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managed the matter carefully, he might thus appear to the lieutenant to have been duped as well as himself.

When all this was arranged, it was suggested, very sensibly, by Kirsty, that most probably the lieutenant would object to leaving Captain Mortimer and Miss Julia alone together in the house, so the captain decided on informing the lieutenant, on the morning of the day when the plan was to be put into execution, that he was immediately going to start for Lerwick for a few days, to purchase some things he couldn't trust any one else to get for him, then to steal off, and either return at nightfall, or wait Julia and Magnie Smith at the place of embarkation. The details of the scheme had no sooner been settled than it was necessary to put it into execution, for Mynheer Van Donker's time was precious, and he couldn't wait at Grevavoe much longer.


Just then Magnie Smith, who in the whole affair "worked like a Turk," as the saying is-though, as Turks don't work, this is rather damning with faint praise"-learned that next Tuesday a schooner was to sail for Liverpool from Scalloway, a little village on the west side of the mainland island, and some six or eight miles distant from Lerwick, and it was evident that such an opportunity should not be passed by, as the chances of detection at Scalloway were much less than at Lerwick, and Liverpool was, of all ports, the most convenient for the object the lovers had in view. It would take a whole night and the best part of next day to reach Scalloway from Grevavoe; Sunday night was therefore fixed upon for the attempt.


Everything went on most favourably. The lads had departed on the previous week. Kirsty, with Lieutenant Tomkins's entire knowledge and approval, and after a secret farewell interview, accompanied by fearful greetin'," with her young mistress (who promised to revisit Grevavoe as soon as the knot was tied), had gone off to her sister's on the Friday; and Jan Van Donker (cunning fellow) had said to Lieutenant Tomkins and Mr. Eric Sweynson, in the shop on Saturday, with great off-handedness, just as though the idea had suddenly occurred to him, "Look her, mein shantlemen. You comin' aboord mein leetle veshil, and have one dram on de morrows nicht, von't you? Ve sall go to sea, most shertain, on da Moonday mornings." To which Lieutenant Tomkins assented with great alacrity, and insisted on Mr. Sweynson's going too; for the lieutenant was quite jolly and good tempered just now, the captain having just informed him of his intended trip to Lerwick tomorrow forenoon, adding also, that he would only stay at Grevavoe for a few days on his return, and then depart to join his regiment, "never," of course, "to forget Lieutenant Tomkins's kindness and hospitality.” And Mr. William Dicky happening, by mere accident, to be at Van Donker's elbow on this occasion, the skipper further said to him (as long since "made and provided"), "And you sall come al-so, my leetle man. You sall get glorious drunk upon de Hollandsch grogs. Von't you?" Which idea perfectly delighted Lieutenant Tomkins; and although Mr. Dicky strenuously declined, the lieutenant, bent on making the little footman drunk and having some fun with him, would hear of no excuse, and nearly lost his temper in insisting on Dicky's accompanying them; so Dicky at length, with great show of reluctance, consented.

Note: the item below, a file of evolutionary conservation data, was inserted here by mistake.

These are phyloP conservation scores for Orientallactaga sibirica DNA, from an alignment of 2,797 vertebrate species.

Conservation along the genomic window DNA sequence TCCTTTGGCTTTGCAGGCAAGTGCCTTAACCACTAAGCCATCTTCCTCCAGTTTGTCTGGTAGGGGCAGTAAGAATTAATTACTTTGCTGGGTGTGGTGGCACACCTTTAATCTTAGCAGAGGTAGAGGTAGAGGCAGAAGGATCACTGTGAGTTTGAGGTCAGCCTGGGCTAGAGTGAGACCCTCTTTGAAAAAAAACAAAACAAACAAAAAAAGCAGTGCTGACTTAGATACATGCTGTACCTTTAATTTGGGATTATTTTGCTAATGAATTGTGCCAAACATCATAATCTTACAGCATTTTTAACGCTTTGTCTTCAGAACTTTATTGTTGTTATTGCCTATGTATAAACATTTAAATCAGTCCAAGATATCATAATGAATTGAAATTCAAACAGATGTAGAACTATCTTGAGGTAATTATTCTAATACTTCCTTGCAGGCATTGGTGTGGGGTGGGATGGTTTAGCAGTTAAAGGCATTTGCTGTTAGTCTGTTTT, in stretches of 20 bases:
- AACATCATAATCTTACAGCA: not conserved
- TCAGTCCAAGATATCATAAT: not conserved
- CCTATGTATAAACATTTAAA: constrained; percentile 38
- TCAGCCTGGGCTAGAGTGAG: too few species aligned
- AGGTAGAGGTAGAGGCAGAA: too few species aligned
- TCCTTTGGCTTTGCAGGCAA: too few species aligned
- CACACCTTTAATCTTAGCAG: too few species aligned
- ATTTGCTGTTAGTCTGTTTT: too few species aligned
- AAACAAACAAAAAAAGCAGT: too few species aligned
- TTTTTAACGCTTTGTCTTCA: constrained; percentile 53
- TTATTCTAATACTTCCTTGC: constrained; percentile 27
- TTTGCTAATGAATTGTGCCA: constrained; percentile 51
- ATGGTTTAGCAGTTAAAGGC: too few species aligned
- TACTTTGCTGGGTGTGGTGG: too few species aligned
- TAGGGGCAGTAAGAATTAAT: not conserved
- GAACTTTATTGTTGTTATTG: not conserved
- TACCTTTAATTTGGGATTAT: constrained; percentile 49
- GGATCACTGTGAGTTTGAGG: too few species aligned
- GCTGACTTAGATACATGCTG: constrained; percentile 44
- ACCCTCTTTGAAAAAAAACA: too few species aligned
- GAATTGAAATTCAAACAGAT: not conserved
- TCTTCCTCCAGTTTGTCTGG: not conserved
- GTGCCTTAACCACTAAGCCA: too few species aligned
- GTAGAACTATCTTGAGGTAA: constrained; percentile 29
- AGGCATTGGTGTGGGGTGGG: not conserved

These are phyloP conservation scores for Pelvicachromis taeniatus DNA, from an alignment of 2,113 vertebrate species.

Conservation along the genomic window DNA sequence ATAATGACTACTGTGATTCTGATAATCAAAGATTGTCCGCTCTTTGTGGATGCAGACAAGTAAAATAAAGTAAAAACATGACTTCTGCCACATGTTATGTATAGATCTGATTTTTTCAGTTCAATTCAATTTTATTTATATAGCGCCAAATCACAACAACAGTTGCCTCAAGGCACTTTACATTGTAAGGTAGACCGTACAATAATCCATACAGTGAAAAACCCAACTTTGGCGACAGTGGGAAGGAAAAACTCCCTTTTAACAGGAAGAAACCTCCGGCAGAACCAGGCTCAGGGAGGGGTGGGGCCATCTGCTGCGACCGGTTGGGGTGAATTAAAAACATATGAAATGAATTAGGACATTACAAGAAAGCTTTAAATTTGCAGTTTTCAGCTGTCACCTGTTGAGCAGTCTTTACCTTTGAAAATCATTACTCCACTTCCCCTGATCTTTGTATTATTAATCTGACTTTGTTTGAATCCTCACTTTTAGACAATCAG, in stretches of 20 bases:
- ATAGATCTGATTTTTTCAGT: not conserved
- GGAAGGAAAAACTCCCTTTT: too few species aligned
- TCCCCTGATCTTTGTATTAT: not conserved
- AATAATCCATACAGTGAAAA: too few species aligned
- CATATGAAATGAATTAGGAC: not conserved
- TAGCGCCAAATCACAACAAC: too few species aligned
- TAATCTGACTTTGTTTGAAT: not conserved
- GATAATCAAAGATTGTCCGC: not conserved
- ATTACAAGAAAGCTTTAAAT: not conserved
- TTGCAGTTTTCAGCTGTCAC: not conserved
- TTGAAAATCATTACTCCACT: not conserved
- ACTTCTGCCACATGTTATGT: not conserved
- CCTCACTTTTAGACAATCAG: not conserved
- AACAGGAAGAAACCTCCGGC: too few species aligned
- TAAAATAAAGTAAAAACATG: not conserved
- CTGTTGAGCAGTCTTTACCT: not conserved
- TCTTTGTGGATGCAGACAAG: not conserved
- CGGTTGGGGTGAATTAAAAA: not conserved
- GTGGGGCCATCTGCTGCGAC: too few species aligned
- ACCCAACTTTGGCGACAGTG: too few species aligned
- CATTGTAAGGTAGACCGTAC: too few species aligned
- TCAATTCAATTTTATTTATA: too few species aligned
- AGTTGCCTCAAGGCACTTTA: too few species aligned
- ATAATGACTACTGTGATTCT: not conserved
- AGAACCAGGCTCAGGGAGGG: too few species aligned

Sunday came; a beautiful, clear, summer day. The water sparkled

in diminutive ripples round the clumsy bows of the smart little herring vessel at anchor in the mouth of the voe, and a gentle breeze blowing off the land, while it prevented sultriness, promised well for the evening's cruise. Lieutenant Tomkins was in excellent spirits. Not content with the arrangement of the previous night, he had invited Mr. Eric Sweynson and Mynheer Van Donker to partake of dinner with him, and they were all, along with Mr. William Dicky, to pay the proposed visit to the "buss" in the evening. Mynheer Van Donker had, with naïveté, inquired, "Would not the captain go al-so, and taste de schnapps?" But the captain and Lieutenant Tomkins had simultaneously explained to the skipper the captain's intended departure, which the lieutenant by no means thought the captain should postpone, for he was afraid, if the captain came on board, he would object to his servant's being made drunk, and spoil "the fun." So, after breakfast, the captain, mounted upon Lieutenant Tomkins's best horse, with his pockets stuffed with cold fowl and sandwiches, and a flask of sherry, all openly provided by the fair hands of Miss Julia, by her father's strict orders, "for it's a devil of a way to Lerwick, my dear, and the captain will get precious little fit to eat on the road," took leave, the lieutenant following him about half a mile, and shaking hands with him heartily and affectionately when he parted with him.